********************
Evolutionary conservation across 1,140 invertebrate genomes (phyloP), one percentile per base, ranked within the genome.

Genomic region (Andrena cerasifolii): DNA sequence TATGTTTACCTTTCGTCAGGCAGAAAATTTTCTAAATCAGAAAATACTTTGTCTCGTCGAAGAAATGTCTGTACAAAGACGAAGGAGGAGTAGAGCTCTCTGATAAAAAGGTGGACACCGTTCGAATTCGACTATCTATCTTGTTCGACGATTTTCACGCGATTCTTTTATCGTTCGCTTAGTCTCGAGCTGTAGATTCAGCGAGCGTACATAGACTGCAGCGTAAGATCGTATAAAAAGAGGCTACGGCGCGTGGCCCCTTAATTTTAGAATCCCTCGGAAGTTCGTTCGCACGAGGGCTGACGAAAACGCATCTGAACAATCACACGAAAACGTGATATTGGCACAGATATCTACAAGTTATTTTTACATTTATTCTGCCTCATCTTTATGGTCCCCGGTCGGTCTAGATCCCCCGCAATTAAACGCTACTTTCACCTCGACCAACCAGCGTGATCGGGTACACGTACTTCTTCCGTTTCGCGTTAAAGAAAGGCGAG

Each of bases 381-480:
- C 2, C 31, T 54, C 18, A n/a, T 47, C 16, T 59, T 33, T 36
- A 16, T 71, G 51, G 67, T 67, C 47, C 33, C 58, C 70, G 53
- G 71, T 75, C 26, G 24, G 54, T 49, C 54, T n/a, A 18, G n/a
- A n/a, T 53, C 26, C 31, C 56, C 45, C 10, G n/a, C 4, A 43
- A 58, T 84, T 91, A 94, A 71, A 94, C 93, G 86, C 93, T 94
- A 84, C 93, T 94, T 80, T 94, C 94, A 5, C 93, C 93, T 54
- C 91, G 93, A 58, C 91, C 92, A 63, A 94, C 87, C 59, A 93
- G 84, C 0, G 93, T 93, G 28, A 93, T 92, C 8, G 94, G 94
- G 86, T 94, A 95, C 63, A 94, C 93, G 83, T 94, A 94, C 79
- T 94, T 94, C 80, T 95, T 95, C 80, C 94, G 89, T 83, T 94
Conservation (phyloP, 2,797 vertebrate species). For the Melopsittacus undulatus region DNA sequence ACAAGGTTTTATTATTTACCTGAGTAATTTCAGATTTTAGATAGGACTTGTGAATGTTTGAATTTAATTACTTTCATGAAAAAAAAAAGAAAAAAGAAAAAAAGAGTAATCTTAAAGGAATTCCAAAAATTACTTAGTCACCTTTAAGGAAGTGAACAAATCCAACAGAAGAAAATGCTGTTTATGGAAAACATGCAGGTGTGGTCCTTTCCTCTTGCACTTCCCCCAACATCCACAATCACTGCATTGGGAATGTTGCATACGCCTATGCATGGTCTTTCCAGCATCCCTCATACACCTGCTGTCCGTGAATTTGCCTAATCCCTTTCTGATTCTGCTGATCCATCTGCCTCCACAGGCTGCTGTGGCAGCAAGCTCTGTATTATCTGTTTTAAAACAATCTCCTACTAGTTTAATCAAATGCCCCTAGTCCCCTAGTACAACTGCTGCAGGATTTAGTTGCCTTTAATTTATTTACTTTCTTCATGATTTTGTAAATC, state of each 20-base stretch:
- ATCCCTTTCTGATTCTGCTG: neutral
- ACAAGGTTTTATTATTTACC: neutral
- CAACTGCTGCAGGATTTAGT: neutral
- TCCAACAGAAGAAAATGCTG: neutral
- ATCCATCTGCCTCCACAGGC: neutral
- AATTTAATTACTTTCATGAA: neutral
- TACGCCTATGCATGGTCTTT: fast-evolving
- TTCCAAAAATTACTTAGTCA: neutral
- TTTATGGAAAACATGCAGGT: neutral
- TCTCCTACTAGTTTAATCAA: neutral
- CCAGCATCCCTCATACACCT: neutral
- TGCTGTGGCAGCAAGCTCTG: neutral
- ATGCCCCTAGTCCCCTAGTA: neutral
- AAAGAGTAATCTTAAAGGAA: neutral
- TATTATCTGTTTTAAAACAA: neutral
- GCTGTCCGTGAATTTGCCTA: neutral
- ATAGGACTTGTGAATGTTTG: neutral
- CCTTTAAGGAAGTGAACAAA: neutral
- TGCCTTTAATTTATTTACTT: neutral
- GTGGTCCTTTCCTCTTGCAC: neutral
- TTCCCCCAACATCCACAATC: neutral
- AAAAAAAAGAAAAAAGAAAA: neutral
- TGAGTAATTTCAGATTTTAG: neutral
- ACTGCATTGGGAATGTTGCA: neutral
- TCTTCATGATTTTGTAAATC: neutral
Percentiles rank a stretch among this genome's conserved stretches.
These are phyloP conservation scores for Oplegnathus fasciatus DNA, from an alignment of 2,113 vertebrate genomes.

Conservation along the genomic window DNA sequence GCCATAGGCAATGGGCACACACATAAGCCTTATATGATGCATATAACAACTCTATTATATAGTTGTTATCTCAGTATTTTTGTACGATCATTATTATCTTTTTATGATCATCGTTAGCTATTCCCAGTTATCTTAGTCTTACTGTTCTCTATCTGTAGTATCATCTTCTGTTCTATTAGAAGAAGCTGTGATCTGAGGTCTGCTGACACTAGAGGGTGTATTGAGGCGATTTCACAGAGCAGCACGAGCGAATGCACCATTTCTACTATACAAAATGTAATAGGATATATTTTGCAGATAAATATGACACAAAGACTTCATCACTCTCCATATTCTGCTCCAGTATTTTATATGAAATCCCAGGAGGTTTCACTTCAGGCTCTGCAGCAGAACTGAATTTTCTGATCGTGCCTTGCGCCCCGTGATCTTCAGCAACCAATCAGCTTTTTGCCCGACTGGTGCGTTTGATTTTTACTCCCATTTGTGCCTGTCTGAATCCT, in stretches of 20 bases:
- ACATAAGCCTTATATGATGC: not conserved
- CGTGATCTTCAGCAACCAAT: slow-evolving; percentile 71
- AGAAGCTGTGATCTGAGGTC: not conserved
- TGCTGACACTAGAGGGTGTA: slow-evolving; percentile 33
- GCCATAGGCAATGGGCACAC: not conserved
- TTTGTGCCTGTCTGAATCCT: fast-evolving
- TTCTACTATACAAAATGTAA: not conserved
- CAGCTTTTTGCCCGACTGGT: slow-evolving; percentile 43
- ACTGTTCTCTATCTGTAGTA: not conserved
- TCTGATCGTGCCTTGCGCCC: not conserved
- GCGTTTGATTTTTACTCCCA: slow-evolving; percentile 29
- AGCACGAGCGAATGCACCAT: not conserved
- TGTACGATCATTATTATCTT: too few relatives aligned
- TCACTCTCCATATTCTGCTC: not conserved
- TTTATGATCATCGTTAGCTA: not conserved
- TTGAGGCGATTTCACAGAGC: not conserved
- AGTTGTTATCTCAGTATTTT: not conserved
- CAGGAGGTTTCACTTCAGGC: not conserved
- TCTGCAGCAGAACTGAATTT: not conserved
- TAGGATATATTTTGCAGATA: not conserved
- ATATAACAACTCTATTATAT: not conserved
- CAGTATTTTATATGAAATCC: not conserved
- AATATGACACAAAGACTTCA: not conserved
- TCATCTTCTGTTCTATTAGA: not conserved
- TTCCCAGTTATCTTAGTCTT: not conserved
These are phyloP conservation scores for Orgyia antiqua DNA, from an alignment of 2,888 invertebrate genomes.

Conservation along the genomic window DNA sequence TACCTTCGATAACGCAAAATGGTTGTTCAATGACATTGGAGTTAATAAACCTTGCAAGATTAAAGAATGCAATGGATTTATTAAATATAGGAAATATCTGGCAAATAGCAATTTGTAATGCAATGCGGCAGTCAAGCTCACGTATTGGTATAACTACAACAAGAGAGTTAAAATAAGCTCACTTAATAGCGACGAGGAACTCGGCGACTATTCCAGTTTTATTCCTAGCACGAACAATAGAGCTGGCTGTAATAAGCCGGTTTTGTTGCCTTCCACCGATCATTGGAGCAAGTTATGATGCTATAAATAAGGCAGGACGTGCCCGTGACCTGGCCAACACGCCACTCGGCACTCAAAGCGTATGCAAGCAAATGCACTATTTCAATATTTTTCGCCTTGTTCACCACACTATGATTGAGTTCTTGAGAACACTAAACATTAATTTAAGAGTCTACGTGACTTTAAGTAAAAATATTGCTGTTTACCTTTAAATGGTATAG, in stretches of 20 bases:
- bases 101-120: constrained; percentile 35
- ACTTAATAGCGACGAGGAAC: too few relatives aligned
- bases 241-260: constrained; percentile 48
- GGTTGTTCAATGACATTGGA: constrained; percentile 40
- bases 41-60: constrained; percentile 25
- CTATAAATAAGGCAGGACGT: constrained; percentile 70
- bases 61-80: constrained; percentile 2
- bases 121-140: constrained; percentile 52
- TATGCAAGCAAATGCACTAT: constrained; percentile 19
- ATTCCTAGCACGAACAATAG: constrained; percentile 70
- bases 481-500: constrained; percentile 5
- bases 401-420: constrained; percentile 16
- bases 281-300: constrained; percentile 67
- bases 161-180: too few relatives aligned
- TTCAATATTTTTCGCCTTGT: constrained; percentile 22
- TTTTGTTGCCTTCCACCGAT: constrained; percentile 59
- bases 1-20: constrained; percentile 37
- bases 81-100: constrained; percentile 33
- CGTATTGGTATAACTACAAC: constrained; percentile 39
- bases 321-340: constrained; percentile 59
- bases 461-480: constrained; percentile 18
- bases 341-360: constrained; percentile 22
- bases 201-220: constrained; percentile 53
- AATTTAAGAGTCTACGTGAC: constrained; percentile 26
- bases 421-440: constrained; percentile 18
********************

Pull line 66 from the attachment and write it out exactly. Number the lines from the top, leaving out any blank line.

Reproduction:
- TCATCTTCTGTTCTATTAGA: not conserved